This is the ninth instalment in Orthodoxy in Dialogue’s Fifty Years after Stonewall: A Virtual Listening Tour. We urge our readers to forward the articles in this series to their diocesan bishops and parish priests. We beg our hierarchy and clergy to listen, attentively, reflectively, and prayerfully.
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This is editor Giacomo Sanfilippo. I want to share my brief memories of an Orthodox boy of 15 whom I met online in 2005 or 2006. Back in the days when Yahoo! Groups was the main way to communicate with large numbers of people, I started a group called Orthodoxy and Homosexuality, later renamed Christianity and Homosexuality. Our readers will recall that it was through this group that Eric Iliff of blessed memory came into my life.
This was also how I met Justin. He must be in his late 20s by now. He found his way to the group through an online search, introduced himself to the members, and shortly afterward began to email me privately for emotional and spiritual support. The photo he sent me showed an all-American boy with silky blond hair hanging over his blue eyes, the kind of son any parents would love to call their own. He was Orthodox. He loved attending the divine services, loved God, and loved and trusted his parish priest. The priest loved him.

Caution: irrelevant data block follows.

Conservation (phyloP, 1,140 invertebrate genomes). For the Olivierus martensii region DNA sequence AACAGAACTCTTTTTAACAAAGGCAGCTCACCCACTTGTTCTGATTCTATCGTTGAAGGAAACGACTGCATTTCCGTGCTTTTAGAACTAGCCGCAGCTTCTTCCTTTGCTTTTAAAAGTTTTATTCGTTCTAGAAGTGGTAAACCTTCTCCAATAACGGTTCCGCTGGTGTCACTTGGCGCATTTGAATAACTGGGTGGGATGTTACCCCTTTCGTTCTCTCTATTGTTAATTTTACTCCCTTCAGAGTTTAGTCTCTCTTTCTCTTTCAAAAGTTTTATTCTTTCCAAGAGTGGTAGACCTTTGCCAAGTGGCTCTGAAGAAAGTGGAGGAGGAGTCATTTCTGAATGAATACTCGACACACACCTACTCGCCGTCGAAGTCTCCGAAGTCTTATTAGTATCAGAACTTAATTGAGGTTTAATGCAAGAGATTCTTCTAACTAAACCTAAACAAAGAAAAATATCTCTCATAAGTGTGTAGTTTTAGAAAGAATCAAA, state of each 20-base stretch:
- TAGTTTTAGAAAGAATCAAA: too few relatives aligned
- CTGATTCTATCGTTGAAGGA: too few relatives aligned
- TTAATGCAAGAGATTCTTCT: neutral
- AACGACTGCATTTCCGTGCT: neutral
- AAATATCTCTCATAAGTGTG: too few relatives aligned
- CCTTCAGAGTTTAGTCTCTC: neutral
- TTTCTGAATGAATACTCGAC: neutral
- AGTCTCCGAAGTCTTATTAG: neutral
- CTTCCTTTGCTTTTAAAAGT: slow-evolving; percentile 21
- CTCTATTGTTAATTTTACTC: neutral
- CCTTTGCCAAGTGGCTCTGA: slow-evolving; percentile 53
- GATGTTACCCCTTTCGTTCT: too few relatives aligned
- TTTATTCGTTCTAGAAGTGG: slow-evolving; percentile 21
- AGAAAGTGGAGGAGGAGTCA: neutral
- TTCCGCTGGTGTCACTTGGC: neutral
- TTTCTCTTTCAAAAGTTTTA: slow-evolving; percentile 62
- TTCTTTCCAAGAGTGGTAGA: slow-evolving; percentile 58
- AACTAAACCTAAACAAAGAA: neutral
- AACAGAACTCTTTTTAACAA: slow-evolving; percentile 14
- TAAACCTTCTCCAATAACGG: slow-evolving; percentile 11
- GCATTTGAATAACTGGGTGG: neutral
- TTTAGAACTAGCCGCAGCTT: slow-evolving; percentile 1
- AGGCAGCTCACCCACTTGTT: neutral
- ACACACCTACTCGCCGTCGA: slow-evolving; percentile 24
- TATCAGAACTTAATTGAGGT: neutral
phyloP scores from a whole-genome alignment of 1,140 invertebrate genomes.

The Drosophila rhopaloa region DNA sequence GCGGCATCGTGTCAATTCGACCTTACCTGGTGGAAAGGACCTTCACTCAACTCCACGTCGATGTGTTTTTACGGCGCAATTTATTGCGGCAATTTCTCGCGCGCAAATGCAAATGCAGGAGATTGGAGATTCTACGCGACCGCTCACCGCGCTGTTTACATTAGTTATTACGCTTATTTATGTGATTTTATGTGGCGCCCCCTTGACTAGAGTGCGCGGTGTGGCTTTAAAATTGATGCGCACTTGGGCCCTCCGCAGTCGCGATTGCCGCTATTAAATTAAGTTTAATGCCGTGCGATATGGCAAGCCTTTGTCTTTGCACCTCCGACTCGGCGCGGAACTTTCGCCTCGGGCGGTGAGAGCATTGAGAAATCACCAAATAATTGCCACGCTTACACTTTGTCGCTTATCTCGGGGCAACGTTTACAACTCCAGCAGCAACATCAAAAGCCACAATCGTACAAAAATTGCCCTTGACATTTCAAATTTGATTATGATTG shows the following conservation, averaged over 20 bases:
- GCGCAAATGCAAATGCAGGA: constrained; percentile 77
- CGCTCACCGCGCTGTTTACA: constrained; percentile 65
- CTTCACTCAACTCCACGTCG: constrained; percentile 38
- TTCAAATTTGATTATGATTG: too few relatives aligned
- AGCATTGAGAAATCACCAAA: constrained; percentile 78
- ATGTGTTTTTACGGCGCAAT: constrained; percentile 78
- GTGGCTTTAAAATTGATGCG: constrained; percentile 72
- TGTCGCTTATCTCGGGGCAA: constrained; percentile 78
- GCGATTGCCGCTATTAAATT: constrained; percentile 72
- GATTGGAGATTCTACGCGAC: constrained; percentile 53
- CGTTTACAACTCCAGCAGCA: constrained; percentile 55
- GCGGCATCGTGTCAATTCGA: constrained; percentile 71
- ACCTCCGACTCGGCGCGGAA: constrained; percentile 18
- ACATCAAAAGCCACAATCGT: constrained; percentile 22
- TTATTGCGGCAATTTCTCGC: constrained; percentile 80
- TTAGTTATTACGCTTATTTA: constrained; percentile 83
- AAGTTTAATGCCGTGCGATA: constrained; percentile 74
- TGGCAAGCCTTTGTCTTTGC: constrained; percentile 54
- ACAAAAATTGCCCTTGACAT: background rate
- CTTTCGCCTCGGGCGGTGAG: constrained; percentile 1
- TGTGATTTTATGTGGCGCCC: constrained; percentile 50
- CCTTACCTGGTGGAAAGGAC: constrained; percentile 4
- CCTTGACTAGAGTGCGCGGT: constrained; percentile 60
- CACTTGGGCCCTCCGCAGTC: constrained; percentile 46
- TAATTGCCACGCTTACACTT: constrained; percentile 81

This all changed when Justin trusted the priest enough to come out to him as gay.
The priest was horrified. Instantly his demeanour toward Justin changed from love and affection to sternness and disapproval.
Worst of all, the priest commanded Justin in confession:
If you think the man or boy standing next to you during the Liturgy is good-looking, you must move immediately to a different part of the church.
I was livid. I told Justin so. I was sure that boys who liked girls weren’t commanded to spend the Liturgy moving around the church to flee “temptation.”
Predictably, it wasn’t long before Justin had to choose between losing his mind or leaving the Church. He left.
Eventually our correspondence dwindled to nothing. I regret not having done more to stay in touch.
Justin, if you’re reading this, I’ve never forgotten you. I pray you’re thriving. I hope you know how preciously God loves you, more and more, day by day.
Father, if you’re reading this…what I’m thinking can’t be published in a Christian forum. May God have mercy on you.
See the Fifty Years after Stonewall and extensive Sexuality and Gender sections in our Archives by Author.
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